Large tree-finch (Camarhynchus psittacula)
|Weight||18 g (2)|
Classified as Least Concern (LC) on the IUCN Red List (1).
The large tree-finch is one of thirteen finch species endemic to the Galapagos Islands, collectively known as Darwin’s finches, which each possess markedly different bill shapes and sizes (3). Such differences helped Charles Darwin to formulate his theory of evolution, and provide some of the most convincing evidence for “evolution in action” (2). This species possesses a large, powerful bill, with a thick base and a markedly down-curved culmen (3) (4). The male can be readily distinguished from the female by the black colouration of the head, shoulders and chest, which develops over the course of several annual moults (3) (5). Otherwise, both sexes possess uniform, dull olive-green plumage (3).
The large tree-finch can be found on several islands in the Galapagos Archipelago, namely: Isabela; Santa Cruz; Santa Fé; Fernandina; Santiago; Floreana; Marchena; and Pinta. This species was also previously found on the islands of Pinzón and Rábida, but is now believed to be extinct (3).
The large tree-finch principally inhabits humid, evergreen forest located between elevations of 300 and 700 metres, but may also be found in arid lowland areas, dominated by deciduous trees, shrubs and cacti (4) (6).
The remarkable diversity of beak forms amongst Darwin’s finches allows each species to feed in a specialised way (7). With its curved, powerful beak, the large-tree finch is capable of biting through the bark of twigs, exposing adult insects and larvae such as caterpillars, which are then consumed (4). While invertebrates form the major part of its diet, this species will also consume fruit, especially during the dry season (4).
Darwin’s finches usually breed during the hot and wet season when food is most abundant. Monogamous, lifelong breeding pairs are common, although mate changes and breeding with more than one partner have also been observed. Breeding pairs maintain small territories, in which they construct a small dome-shaped nest with an entrance hole in the side. Generally a clutch of three eggs is laid, which are incubated by the female for about twelve days, and the young brooded for a further two weeks before leaving the nest. The short-eared owl (Asio flammeus), frequently preys on the nestlings and juvenile Darwin’s finches, while adults are occasionally taken by Galapagos hawks (Buteo galapagoensis) and lava herons (Butorides sundevalli) (2).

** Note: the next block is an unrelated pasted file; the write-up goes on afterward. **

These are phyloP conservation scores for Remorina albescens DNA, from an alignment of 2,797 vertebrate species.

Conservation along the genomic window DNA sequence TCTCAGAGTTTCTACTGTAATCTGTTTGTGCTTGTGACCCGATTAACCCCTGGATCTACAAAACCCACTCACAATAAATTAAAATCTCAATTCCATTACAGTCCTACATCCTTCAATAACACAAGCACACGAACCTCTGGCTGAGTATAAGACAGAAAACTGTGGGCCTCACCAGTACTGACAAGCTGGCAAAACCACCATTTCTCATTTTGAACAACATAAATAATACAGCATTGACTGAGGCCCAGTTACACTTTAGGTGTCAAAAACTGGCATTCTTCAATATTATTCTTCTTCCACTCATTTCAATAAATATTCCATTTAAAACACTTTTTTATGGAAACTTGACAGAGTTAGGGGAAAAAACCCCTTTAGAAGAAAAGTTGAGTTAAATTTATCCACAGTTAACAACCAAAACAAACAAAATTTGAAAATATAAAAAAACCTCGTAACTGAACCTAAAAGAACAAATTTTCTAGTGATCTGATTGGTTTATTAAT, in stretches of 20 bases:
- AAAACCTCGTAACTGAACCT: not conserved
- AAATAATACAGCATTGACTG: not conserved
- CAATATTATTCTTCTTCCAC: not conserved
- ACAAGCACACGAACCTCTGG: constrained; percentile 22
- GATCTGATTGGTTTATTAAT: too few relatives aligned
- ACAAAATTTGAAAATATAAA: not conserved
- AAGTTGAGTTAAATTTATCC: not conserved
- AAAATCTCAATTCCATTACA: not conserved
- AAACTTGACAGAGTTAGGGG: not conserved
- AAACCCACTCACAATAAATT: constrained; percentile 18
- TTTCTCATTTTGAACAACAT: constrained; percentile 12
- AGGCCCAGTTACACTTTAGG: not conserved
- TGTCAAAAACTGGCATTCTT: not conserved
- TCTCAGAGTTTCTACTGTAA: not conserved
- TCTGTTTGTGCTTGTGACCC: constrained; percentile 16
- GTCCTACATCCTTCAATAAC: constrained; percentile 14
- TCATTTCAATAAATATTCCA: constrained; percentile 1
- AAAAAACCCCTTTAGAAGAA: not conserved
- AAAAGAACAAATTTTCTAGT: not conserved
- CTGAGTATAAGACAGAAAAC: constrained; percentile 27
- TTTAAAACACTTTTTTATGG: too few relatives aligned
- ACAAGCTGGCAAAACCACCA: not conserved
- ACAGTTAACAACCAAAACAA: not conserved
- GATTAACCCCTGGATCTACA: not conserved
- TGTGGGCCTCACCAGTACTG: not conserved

Like other bird species endemic to the Galapagos, the large tree-finch is affected by ongoing habitat destruction, invasive species, and introduced diseases, such as avian pox (7). Nevertheless, despite being uncommon in some parts of its range, the global population of this species is not considered to be small enough, nor undergoing a sufficiently significant decline, to warrant a threatened classification (6).
The majority of the Galapagos archipelago forms part of the Galapagos National Park, a World Heritage Site. A management plan is in place for the islands, and the Ecuadorian government and non-governmental organisations are working to conserve the unique biodiversity of the Galapagos (8). More specifically, scientists at the Charles Darwin Research Station are working to improve our understanding of Darwin's finches to ensure their conservation. This includes monitoring of populations and investigating introduced diseases (7).
To learn more about the conservation of Darwin’s finches visit:
- Charles Darwin Foundation:
For more information on this and other bird species please see:
- BirdLife International:
This information is awaiting authentication by a species expert, and will be updated as soon as possible. If you are able to help please contact: firstname.lastname@example.org
- Culmen: a ridge along the upper bill of a bird, from the tip of the bill to the forehead.
- Endemic: a species or taxonomic group that is only found in one particular country or geographic area.
- Monogamous: having only one mate during a breeding season, or throughout the breeding life of a pair.
IUCN Red List (November, 2011)